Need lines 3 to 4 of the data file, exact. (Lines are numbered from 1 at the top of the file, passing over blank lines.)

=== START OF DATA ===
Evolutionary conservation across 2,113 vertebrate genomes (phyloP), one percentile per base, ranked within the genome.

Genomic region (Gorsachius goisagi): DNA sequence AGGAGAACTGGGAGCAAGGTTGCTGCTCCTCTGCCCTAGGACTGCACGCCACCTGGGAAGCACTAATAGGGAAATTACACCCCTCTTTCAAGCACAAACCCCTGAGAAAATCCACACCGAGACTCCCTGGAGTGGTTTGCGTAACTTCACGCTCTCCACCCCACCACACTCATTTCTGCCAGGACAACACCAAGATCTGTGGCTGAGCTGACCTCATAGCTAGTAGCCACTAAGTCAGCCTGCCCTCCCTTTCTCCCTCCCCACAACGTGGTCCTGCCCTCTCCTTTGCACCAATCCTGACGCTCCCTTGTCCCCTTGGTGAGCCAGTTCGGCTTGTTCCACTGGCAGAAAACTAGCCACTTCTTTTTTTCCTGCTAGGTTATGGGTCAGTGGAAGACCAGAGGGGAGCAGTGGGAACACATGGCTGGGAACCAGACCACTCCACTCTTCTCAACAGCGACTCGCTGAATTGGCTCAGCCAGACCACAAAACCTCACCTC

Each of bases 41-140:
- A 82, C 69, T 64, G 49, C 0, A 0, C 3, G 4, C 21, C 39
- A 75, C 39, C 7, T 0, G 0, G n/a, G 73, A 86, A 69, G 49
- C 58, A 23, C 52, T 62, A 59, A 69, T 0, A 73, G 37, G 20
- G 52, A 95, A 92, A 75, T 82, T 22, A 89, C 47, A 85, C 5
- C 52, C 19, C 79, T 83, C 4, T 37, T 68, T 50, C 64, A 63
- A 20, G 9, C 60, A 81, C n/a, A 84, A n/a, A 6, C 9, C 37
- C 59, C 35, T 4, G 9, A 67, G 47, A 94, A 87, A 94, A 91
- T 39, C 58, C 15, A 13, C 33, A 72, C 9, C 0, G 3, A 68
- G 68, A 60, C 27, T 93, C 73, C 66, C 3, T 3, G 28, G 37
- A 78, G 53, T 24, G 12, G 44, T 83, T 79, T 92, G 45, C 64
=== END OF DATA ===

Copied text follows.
Each of bases 41-140:
- A 82, C 69, T 64, G 49, C 0, A 0, C 3, G 4, C 21, C 39